Pain Caused by Malfunctioning IVC Filters

If someone with an IVC filter is experiencing serious pain, it is possible that their filter is the cause. There are a few different ways that complications with IVC filters can result in pain, so it is wise to consult with a doctor to determine the exact reason. If it is in fact the IVC filter causing the issue, then it may be wise to consult with an IVC filter lawyer as well, to discuss possible legal options.

The pain from embedded filters or perforation is most often asymptomatic because people do not have nerve endings in their blood vessels. As such, a filter can pierce all the way through a vein and the person will still have no idea that it has happened.

Abdominal or Back Pain

However, there may be symptoms causing pain, such as the IVC poking into other blood vessels or other organs in the body. Abdominal and back pain are very common and, even now, Bard warns against abdominal and back pain as a potential indication of a problem with the filter.

Any kind of back or abdominal pain—especially if it is associated with particular movements when someone has one of these filters in— is a red flag indicating they need to see a doctor and get the status of their filter checked. If someone is having a problem with it, they need to call a lawyer.

Heart Attacks

IVC filters do not only lead to vague instances of abdominal or back pain. There can be people who think they are having a heart attack because struts from the filter embolized to their heart. There can also be very serious problems with people coughing up blood, heart attacks, swelling in the heart, or swelling in the legs. Any problems like that, that seem cardiovascular in origin, should be a red flag to someone with one of these filters to at least get it checked out so that they know if they have a problem.

Pain in the Legs

Perforation is one possible reason for pain caused by an IVC. Other reasons can be if there is a blocked filter, it may cause swelling in the legs, which can be extremely painful. That often is difficult to distinguish from the underlying deep vein thrombosis or DVT, which is one of the big reasons people get this filters in the first place. They may think it is simply a problem of their DVT and it may actually be the filter causing that.

Evidence that Pain is Related to IVC Filters

While only a doctor can determine if someone’s pain is related to their IVC filter, from a legal and common sense perspective, it is known that these filters cause problems. Studies have shown this to be the case.  There was a 2012 article in the Cardiovascular and Interventional Radiology Journal entitled, “Perforation of the IVC: rule rather than exception after longer indwelling times for the Gunther Tulip and Celect retrievable filters” that addressed this.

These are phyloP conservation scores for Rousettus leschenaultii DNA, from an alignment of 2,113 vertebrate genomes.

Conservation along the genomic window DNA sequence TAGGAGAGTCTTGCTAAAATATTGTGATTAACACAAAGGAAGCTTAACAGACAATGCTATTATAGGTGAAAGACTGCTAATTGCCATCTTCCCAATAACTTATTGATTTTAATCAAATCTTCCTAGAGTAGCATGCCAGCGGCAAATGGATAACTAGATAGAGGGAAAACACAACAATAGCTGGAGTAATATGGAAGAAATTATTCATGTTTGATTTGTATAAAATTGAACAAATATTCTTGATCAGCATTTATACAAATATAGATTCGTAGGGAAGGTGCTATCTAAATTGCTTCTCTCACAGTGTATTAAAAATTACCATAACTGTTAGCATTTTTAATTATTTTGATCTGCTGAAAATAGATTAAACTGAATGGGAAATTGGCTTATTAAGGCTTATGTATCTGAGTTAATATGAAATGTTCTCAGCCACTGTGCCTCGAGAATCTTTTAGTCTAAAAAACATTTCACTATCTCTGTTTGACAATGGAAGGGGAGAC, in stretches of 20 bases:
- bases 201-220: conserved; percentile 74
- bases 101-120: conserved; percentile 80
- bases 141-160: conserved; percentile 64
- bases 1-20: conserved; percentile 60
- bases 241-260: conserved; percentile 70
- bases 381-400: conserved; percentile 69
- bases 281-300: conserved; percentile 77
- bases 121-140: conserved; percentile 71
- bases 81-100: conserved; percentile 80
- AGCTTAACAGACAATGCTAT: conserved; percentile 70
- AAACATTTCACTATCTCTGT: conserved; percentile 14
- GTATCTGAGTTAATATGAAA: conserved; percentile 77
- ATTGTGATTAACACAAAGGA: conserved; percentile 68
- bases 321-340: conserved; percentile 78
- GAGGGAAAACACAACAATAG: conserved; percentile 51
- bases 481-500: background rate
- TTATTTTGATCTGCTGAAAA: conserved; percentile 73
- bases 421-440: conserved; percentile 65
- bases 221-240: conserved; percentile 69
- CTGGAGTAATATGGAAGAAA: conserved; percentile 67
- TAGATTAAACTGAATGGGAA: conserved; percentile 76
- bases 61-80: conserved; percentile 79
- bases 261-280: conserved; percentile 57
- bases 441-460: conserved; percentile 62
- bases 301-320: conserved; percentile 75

These filters do have a great propensity for penetrating through the IVC. What that means is that it may be two or three centimeters outside the IVC. That is essentially, there is a two or three centimeter needle floating loose in the person’s body.

There are reports of this all the time from clients who do not know if they have a problem. They have not gone back to have the status of their filter checked yet, but they know that when they bend a certain way or if they engage in a particular activity, they will get pain in their side or in their abdomen or in their back. It does not have to be, but certainly can be, an indication that they have got a perforation and that strut is poking around on internal organs or other parts of their body. They should call a lawyer, but even more importantly, they should call a doctor and try and get some imaging to check the status of that filter and rule it out, or at least know what is going on.

What to do if Experiencing Serious Pain

Someone experiencing this type of pain should go to their primary care provider. They should explain that they have an IVC filter and ask for the doctor to check on the status of the filter if they can, perhaps through some sort of diagnostic imaging, such as a CT scan, although obviously that is a medical decision for the doctor to make for the good of the patient.